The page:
EGU General Assembly 2007
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  Information - NH3.08 Rock falls: Analysis, Simulation and Protection

Event Information
Rockfall is a wide spread and increasing hazard in mountains, due to, e.g., continuous extension of infrastructures and in the Alps also melting of permafrost in rock faces. We define rockfall as a relatively small landslide confined to the removal of individual rocks smaller than 5 m3 from a cliff face. Compared to other hazards as avalanches, floods and debris flows, rockfall is spatially confined to local areas. However, it can cause considerable damages in the runout zones. Rockfall is also a process having a high level of uncertainty. This is due to the frequency and magnitude of events as determined by the conditions in the release zone and due to the semi-stochastic trajectory of the falling rock. Therefore, consideration of probabilistic approaches is inevitable in studying rockfall.

Research on rockfalls helps to improve hazard zoning and planning of protection measures. The aim of this session is to present state of the art methods for assessing rockfall hazards and for protecting against them. Further, the session aims at identifying future research needs. We are therefore interested in innovative and meaningful contributions about process analysis, simulation methods and protection and mitigation measures. This includes the presentation of theoretical, numerical or probabilistic modeling, experimental methods and experiences in the field or laboratory and on the protection side most different approaches for structural and natural measures or hazard zoning.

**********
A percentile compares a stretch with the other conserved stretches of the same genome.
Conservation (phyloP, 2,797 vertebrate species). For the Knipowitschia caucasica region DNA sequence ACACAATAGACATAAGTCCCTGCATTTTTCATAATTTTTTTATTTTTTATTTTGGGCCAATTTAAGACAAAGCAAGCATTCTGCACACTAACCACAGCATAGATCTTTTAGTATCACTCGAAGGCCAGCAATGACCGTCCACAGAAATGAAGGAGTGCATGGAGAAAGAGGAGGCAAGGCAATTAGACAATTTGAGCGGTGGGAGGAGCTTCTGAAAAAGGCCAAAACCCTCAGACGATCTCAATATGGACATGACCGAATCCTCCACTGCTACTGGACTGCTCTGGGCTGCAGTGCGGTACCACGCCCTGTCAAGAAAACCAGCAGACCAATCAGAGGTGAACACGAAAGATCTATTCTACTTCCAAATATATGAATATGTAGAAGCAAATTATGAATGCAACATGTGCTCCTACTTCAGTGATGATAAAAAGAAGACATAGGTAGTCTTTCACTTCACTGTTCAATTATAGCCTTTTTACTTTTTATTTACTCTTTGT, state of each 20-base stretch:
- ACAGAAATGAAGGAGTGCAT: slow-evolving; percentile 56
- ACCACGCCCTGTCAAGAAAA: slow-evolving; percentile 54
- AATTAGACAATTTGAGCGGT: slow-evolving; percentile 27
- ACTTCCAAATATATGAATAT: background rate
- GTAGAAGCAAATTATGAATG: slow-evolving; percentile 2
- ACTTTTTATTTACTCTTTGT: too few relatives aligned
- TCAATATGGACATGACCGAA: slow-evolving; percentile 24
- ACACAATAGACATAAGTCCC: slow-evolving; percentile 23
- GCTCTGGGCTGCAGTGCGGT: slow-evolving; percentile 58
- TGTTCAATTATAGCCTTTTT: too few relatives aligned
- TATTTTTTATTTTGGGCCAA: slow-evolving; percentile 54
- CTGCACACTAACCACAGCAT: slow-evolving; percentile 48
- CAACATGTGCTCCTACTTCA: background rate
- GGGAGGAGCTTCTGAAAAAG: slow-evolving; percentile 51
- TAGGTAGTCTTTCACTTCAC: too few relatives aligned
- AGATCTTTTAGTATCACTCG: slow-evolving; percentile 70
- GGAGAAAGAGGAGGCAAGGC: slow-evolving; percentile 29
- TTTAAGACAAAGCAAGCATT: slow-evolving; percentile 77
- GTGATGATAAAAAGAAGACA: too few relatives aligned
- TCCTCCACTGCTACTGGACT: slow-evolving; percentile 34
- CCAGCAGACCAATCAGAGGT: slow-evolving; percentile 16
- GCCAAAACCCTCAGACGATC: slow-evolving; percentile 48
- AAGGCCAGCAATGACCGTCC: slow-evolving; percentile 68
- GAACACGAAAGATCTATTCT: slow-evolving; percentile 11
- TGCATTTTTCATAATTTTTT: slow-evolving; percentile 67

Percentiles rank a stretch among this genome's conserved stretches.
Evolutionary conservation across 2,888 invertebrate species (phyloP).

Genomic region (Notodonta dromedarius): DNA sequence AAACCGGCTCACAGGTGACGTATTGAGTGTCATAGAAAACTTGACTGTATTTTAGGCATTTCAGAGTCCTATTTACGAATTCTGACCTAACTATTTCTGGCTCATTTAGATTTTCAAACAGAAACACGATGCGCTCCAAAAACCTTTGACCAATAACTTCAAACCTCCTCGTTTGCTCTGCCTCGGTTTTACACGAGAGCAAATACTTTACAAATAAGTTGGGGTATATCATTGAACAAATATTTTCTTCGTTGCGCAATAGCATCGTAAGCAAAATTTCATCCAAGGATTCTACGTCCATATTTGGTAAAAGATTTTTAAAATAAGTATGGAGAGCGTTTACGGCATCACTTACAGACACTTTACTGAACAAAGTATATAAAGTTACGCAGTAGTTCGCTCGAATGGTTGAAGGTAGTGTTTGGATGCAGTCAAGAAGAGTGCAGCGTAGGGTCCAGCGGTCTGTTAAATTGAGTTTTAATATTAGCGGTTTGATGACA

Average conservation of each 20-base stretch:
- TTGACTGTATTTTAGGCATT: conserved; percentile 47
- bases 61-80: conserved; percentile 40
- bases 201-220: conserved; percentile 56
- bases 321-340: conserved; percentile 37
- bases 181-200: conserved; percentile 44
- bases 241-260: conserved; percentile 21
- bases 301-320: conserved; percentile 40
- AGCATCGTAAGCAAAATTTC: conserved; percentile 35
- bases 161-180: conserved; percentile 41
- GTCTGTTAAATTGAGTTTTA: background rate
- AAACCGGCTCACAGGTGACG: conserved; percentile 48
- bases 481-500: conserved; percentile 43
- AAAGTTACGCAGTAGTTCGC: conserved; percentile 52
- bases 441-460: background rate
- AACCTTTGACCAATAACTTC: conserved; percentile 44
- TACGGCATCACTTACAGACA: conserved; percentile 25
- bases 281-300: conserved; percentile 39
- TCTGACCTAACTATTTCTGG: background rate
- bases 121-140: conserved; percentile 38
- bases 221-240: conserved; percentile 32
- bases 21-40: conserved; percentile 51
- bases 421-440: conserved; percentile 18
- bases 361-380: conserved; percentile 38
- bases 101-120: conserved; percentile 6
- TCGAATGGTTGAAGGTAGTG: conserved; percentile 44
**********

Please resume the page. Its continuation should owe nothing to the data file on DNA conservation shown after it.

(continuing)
Preliminary List of Solicited Speakers


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The information contained hereafter has been compiled and uploaded by the Session Organizers via the "Organizer Session Form". The Session Organizers have therefore the sole responsibility that this information is true and accurate at the date of publication, and the conference organizer cannot accept any legal responsibility for any errors or omissions that may be made, and he makes no warranty, expressed or implied, with regard to the material published.

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